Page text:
Of course, if we could find a way to turn the Station and Pier into somewhere people could go to remember it’s importance. If the whole place was space we used to celebrate the past and a working space for the community to use. If we used some of the unique mementos we have from this time to attract visitors, Folkestone Pier would be a center of civic pride.

For example, in the station was a café that handed out free hot drinks and cakes to the troops which was run by many but notably the Jeffery sisters, who were both awarded the Order of the British Empire, the Queen Elisabeth Medal (Belgium)
and the Medal of Gratitude (France).

They had a book on display, which was signed by the soldiers waiting to go to France. Over 300,000 soldiers signed it including: King George V, Lord Derby, David Lloyd George, Wilfred Owen, Sir Arthur Conan Doyle and many more. Imagine if this were digitalized and displayed.

To use Folkestone Pier as a place of remembrance like the Dover Tunnels would make it a center of civic pride and it would create jobs for the area. There is, however, a much stronger reason for doing it. Thanks to the Internet and a surge in interest in genealogy, there are now around 500,000 people every year who go on war tours. Thousands of British, American and Canadians go on holidays to try to trace the footsteps of their relatives who died in the wars. All these tours start in Dover. No one bothers to come to Folkestone because no one knows the significance of the Pier.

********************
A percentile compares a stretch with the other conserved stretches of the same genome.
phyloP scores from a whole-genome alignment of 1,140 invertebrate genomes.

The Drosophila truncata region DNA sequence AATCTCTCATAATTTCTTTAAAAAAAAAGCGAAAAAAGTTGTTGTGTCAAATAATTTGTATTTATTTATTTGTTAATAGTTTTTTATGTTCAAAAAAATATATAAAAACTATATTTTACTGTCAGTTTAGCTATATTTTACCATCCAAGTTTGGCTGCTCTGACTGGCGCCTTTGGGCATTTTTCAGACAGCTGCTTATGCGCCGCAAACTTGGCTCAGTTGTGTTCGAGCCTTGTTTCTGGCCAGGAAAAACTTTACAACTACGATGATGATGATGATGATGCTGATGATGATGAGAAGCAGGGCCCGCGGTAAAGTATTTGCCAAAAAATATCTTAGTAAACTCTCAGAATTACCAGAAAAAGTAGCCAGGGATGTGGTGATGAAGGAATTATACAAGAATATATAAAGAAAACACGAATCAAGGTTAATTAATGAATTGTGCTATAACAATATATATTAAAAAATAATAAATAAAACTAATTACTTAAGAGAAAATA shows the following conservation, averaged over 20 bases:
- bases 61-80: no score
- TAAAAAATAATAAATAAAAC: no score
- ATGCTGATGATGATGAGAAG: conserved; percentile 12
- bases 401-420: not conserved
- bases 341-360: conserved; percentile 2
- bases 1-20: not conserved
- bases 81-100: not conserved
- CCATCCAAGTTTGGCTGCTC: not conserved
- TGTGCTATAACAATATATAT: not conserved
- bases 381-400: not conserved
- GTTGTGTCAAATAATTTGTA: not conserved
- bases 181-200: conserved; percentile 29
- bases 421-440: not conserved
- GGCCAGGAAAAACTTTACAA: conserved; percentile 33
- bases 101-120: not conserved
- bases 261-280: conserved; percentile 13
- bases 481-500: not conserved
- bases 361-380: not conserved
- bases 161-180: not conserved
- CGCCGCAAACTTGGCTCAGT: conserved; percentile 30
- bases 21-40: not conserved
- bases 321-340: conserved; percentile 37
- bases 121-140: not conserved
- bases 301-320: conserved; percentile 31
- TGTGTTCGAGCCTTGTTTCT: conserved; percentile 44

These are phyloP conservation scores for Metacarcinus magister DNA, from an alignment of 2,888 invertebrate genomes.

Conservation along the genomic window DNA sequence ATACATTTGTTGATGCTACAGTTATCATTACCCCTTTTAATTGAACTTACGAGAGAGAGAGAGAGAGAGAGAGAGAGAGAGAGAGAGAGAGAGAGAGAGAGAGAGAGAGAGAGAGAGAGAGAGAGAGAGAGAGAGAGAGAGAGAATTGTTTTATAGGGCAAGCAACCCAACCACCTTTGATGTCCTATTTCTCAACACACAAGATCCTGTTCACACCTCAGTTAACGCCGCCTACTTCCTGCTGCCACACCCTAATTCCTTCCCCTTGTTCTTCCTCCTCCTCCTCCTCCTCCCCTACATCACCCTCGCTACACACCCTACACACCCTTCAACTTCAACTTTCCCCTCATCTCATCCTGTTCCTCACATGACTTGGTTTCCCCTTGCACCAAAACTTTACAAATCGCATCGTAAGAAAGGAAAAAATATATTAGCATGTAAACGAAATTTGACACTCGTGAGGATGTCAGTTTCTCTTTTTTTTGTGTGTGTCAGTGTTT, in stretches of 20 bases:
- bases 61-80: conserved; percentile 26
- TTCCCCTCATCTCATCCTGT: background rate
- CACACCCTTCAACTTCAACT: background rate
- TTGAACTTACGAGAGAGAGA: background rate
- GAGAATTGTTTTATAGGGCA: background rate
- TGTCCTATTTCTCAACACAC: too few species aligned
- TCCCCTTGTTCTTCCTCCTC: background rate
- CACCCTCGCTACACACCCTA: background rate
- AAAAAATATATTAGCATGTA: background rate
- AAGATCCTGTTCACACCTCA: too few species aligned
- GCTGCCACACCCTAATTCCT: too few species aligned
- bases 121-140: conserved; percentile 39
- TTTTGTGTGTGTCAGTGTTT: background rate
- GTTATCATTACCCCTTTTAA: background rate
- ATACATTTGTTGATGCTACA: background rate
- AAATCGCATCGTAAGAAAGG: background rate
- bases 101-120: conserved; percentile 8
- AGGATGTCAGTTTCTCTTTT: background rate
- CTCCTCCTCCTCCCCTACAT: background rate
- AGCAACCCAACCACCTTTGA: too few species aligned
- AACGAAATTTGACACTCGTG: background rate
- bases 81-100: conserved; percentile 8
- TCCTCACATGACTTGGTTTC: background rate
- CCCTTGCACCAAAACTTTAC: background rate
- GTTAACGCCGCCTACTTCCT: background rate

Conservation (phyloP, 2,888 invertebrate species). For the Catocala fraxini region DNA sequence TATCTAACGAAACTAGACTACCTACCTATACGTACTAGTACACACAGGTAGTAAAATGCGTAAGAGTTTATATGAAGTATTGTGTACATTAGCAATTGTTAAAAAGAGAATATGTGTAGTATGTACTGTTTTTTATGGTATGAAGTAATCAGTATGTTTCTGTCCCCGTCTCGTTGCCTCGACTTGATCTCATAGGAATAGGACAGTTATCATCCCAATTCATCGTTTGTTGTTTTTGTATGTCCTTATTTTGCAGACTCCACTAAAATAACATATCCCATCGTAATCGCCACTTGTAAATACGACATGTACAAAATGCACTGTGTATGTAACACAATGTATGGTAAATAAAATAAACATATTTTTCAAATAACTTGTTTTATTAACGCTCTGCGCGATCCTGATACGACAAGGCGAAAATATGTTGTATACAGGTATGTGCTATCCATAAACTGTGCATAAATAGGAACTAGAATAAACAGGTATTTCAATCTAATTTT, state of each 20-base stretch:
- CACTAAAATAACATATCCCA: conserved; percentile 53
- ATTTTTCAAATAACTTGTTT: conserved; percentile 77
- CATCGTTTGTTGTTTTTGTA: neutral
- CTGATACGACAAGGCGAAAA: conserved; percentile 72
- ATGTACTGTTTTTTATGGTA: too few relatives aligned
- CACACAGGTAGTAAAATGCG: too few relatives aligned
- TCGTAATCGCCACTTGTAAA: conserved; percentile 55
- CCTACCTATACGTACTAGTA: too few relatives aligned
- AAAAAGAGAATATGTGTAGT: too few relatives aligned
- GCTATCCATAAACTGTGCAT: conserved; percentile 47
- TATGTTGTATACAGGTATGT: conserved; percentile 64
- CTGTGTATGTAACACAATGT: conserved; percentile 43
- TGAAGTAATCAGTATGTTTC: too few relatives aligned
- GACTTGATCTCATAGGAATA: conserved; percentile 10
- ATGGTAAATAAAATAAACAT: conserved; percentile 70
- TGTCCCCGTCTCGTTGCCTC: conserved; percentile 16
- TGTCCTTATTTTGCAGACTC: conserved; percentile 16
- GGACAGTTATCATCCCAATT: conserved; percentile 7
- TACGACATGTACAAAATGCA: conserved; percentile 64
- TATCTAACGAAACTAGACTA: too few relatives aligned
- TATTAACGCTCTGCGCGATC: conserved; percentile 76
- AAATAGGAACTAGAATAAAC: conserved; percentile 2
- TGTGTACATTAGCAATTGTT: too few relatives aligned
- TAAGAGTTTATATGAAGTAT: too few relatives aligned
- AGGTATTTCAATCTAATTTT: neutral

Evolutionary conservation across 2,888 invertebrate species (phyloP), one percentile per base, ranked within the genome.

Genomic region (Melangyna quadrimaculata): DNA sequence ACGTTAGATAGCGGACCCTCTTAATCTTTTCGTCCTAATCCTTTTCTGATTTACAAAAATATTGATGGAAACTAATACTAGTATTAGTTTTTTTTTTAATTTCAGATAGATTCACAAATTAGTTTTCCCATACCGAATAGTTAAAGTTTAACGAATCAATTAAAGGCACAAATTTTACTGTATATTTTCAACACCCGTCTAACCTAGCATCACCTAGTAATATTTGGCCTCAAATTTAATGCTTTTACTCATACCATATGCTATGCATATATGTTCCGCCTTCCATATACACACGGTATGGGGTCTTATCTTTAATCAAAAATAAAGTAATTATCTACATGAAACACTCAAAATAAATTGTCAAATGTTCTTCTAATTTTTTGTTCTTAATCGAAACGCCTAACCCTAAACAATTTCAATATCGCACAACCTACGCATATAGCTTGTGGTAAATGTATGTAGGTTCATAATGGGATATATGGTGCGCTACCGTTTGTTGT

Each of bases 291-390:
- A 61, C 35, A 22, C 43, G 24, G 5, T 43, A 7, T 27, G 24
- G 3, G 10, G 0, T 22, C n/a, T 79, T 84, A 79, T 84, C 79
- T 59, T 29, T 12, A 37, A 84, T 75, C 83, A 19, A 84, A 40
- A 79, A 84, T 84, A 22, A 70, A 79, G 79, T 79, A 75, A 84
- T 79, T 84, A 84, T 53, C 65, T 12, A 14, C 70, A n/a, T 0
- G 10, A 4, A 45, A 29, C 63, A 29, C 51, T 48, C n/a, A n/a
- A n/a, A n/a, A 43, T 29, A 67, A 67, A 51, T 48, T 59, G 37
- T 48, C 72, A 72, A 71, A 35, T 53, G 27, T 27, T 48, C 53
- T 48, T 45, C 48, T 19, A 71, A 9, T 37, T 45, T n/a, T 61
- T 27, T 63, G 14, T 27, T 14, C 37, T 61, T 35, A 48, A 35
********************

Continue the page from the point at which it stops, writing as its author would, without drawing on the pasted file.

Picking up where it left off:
If we made Folkestone Pier into an interactive museum, if we had an installation that shone at night and could be seen from France at night and by everyone using the ferries. Folkestone would be on the map. Imagine what half a million tourists would do to the economy of our town?

For me, allowing the Pier to fall into rack and ruin and then turned into a concrete monstrosity like every other homogenous seaside town must be a criminal waste of an asset, which could hugely boost the economy of our town.

On top of that it seems hugely disrespectful to all those millions of young people who lost their lives in the wars.

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War is peace. Security is control. A lie is the truth.

Is anyone else totally bored with this sea of doublespeak, which has covered the country in a tsunami of bullshit? Is anyone at all taken in by it? I mean when they say that there has been ‘considerable collateral damage’ we all know that really means we have needlessly killed lots of innocent people, including women and children, right?